David Cameron and French president Francois Hollande tonight stepped up the campaign for the right to arm Syrian rebels after private talks in Brussels.
The Prime Minister and Mr Hollande got together at the latest EU summit to discuss their growing concern that an existing EU arms embargo against Syria is effectively preventing assistance to forces opposing the Assad regime's campaign of bombing and bloodshed.
EU sanctions against the Syrian regime, including an arms embargo, have only just been extended until the end of May - meaning only a unanimous vote of EU foreign ministers can change the situation before then.
And tomorrow - the second anniversary of the Daraa uprising against the Assad regime - the UK and French leaders will make a joint plea to fellow leaders to reconsider the arms embargo or face the prospect of at least two EU nations taking unilateral action to assist the rebels.
That would realistically only happen after the end of May, when the current sanctions are up once more for review. But the hope in London and Paris is that other member states will by then agree to end the sanctions early.
EU foreign ministers meeting in Brussels next week will take up this issue after tomorrow's summit discussions.
"There is a perversity about the EU arms embargo... it is backfiring" said one Downing Street official. "The embargo does not stop those aiding Assad, but it does stop those who want to help the opposition".
But the official emphasised: "We are not considering going ahead (with arming the rebels) while the current arms embargo is in place. What we want is to start the discussion about changing the arms embargo."
Mr Cameron has already hinted that "it's not out of the question we might have to do things in our own way".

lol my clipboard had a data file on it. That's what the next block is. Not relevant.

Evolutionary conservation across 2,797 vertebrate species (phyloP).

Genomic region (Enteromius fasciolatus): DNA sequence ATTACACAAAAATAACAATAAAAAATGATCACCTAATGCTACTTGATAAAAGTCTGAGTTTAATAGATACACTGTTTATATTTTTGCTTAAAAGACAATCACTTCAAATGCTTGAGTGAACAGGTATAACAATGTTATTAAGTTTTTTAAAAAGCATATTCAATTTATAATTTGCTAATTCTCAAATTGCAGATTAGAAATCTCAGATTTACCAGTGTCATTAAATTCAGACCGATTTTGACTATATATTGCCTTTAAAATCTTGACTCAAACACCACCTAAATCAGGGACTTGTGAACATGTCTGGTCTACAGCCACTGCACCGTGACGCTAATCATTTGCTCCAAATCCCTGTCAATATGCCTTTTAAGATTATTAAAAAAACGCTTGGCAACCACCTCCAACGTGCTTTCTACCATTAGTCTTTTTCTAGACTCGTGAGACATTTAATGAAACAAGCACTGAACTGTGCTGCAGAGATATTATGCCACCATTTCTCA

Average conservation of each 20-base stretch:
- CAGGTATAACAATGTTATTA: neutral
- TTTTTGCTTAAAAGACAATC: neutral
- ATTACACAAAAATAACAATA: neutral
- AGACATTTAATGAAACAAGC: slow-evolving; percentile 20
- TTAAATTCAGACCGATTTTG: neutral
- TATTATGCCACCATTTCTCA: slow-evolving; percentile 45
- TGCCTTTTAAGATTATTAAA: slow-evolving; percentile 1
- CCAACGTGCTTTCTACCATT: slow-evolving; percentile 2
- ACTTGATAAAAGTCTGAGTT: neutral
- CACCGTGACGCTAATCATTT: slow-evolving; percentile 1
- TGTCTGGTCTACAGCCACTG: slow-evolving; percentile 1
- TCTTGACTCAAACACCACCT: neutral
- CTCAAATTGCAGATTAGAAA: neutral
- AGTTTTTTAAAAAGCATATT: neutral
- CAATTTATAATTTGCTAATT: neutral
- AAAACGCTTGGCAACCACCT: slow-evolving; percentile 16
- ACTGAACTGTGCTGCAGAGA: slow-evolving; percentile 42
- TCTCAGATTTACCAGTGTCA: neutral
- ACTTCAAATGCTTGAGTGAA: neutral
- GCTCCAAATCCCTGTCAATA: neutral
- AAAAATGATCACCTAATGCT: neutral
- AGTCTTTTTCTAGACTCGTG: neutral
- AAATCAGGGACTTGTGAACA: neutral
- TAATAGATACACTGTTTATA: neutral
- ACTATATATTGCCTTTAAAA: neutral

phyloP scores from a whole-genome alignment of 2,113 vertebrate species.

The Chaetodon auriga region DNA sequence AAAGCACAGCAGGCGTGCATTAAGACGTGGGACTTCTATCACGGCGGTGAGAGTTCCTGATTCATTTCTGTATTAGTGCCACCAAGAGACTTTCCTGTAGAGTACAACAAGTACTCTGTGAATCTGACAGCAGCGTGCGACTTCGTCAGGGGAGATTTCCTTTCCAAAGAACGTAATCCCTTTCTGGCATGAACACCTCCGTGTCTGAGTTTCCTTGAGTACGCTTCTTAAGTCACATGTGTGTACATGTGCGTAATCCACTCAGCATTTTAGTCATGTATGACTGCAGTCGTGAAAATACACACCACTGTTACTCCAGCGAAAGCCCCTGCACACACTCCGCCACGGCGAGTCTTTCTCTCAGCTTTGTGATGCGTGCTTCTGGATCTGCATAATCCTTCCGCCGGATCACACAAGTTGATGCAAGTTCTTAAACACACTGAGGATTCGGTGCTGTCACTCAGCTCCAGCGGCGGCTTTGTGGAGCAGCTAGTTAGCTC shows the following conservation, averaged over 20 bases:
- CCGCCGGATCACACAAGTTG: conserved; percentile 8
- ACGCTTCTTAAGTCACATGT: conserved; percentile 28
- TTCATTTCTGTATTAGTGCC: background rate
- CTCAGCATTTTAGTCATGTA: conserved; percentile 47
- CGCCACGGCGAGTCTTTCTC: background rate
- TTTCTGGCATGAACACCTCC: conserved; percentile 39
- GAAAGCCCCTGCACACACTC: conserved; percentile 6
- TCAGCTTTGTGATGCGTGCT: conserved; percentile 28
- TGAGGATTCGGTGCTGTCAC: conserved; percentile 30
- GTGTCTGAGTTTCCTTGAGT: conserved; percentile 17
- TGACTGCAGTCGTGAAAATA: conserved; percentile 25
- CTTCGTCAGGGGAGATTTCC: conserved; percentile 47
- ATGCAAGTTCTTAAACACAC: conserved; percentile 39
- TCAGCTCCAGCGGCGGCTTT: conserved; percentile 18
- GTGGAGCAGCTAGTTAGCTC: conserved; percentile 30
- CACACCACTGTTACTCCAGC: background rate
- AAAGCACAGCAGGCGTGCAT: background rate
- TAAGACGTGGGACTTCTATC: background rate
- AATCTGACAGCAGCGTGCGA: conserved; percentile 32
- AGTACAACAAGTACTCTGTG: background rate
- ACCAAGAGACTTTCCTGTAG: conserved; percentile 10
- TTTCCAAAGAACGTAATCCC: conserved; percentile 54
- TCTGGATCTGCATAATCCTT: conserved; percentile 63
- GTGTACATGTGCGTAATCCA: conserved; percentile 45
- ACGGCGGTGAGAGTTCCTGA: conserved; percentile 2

And, arriving at the summit, Mr Hollande was forthright: "We are ready to support the rebels, so we are ready to go that far."
"We cannot allow the massacre of a people by a regime which right now does not want a political transition."
"France's view is that arms are being delivered to Syria - but to the regime of Bashar al-Assad, in particular by the Russians."
He said he was not looking for "total war", but for ways of increasing pressure on the Assad regime.
Earlier French foreign minister Laurent Fabius said the UK and France were ready to arm rebels in Syria, even without full EU support.
And UK Government sources had insisted that "all options" remain on the table.
Earlier a Foreign Office spokesman said: "Our objective is clear - an end to the violence and a political transition to a more democratic Syria through a political solution.
"As it stands, the political track has little chance of gathering momentum unless the regime feels compelled to come to the negotiating table. They need to feel that the balance on the ground has shifted against them.
"The Foreign Secretary has been clear he hasn't ruled out any options for the future."
A Downing Street official insisted tonight: "This is not about intervention in Syria by Western forces getting involved. It is about looking at what more can be done to support the opposition."